While the extra dose came as a surprise to vaccinators in the field, Pfizer had reportedly been testing methods for extracting the extra dose since August 2020. But Pfizer did not broach the topic of the sixth dose with the FDA until December. While it wouldn’t have necessarily eliminated bottlenecks, better communication would have given more time for a ramp-up in production of LDS syringes, according to experts interviewed by the Washington Post.
Broader syringe supply issues may, in part, be due to inaction by the Trump administration. Rick Bright, the former director of the HHS Biomedical Advanced Research and Development Authority (BARDA), alleged in a whistleblower complaint that he repeatedly warned about a potential shortage of syringes of all kinds as early as March 2020. Bright’s complaint alleges not only that his warnings were dismissed by leadership including then-HHS Secretary Alex Azar, but also that Bright was effectively demoted against his will in what he claims was retaliation for his persistence on this and related issues. Bright resigned soon after.
There are signs that supply issues are having an impact beyond the Pfizer vaccine. On Jan. 29, Capehart says, packages of Moderna vaccine sent to West Virginia included 1.5-inch 23-gauge needles, much larger than standard vaccination needles.
“A 23-gauge needle is like a nail going into your arm,” Capehart says.
But worse than the discomfort is the fact that the needles couldn’t extract all 10 doses in a Moderna vial. Capehart says her vaccinators were able to get only eight doses from each vial with the needles, forcing her to replace the needles from the state’s own reserves.
If there is a shortfall of syringes capable of reliably extracting all six Pfizer doses, “you’re going to see appointments canceled,” says Amesh Adalja, a senior scholar at the Johns Hopkins Center for Health Security. “Then they’re going to have to adjust the number of doses down, and the timeline will adjust. That’s just going to further slow down the vaccine rollout, and further complicate things.”
In its Jan. 21 COVID-19 response strategy document, the Biden administration said it plans to make use of the Defense Production Act to increase the supply of low dead space syringes and other needed equipment. But it’s unclear whether the DPA can accomplish that. The law applies only to domestic U.S. producers, and the only manufacturer who produces LDS syringes in the U.S., BD, has said it has no capability to increase its output.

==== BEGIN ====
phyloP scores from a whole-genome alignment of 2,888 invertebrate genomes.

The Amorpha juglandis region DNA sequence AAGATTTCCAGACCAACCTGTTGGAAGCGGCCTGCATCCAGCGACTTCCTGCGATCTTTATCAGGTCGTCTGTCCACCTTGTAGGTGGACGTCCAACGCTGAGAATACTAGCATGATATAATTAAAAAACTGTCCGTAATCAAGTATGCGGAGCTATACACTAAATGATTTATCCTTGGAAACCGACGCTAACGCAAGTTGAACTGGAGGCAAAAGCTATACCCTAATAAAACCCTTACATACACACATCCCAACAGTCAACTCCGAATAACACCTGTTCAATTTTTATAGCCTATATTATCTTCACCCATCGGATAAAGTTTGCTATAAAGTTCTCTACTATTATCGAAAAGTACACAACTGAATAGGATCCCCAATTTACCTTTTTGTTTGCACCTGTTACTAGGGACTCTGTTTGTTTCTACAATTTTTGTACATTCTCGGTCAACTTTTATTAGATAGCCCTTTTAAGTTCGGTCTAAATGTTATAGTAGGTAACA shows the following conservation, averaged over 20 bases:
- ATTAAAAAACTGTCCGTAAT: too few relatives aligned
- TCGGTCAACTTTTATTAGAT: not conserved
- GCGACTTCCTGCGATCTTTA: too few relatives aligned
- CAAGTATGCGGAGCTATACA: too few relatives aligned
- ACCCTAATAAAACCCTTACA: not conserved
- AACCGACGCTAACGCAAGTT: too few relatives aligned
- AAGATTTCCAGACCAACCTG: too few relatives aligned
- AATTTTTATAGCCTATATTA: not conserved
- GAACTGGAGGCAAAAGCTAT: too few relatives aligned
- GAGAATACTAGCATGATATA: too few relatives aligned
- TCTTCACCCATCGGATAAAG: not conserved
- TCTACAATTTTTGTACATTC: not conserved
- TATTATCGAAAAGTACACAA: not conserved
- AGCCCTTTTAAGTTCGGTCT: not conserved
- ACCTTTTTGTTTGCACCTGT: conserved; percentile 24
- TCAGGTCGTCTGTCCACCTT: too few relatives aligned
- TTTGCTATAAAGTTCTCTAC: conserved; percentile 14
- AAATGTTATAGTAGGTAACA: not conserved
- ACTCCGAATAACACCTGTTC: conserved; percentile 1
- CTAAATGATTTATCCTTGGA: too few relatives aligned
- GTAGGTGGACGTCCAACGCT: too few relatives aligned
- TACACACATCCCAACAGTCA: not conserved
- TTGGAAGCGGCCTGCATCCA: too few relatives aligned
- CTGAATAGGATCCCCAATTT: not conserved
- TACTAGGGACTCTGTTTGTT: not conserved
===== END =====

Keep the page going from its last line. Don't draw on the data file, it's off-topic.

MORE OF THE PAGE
Manufacturers capable of retooling from related products can be compelled to produce emergency supplies under the DPA, as when Donald Trump ordered GM to make ventilators last fall. But after decades of offshoring, finding U.S. manufacturing facilities capable of producing precision medical devices isn’t easy. Nearly a month after releasing the strategy document, the Biden administration has yet to invoke the DPA to expand syringe production.
Meanwhile, there is little market incentive to build new factories or otherwise invest in producing more LDS syringes. Despite huge demand over the next few months, there’s no reason to believe the need will last much beyond that. Biden officials are signaling that vaccinations will be widely available in the U.S. as soon as April, partly thanks to the expected approval of more types of vaccine, such as Johnson & Johnson’s. That could mean reduced pressure to extract the sixth Pfizer dose and a rapid reduction in demand for LDS syringes.
Pfizer, for its part, says it is “helping countries secure access to the necessary equipment” to secure all six doses. But it has not yet signaled that it will directly involve itself in efforts to increase syringe supplies—despite having arguably the strongest incentives of any stakeholder.
“An LDS syringe will probably cost you 10 cents,” says Tinglong Dai. “But if you squeeze out another dose, [Pfizer] can charge the government $20. Wow, this is probably the highest return on investment I’ve ever heard of in the medical industry.”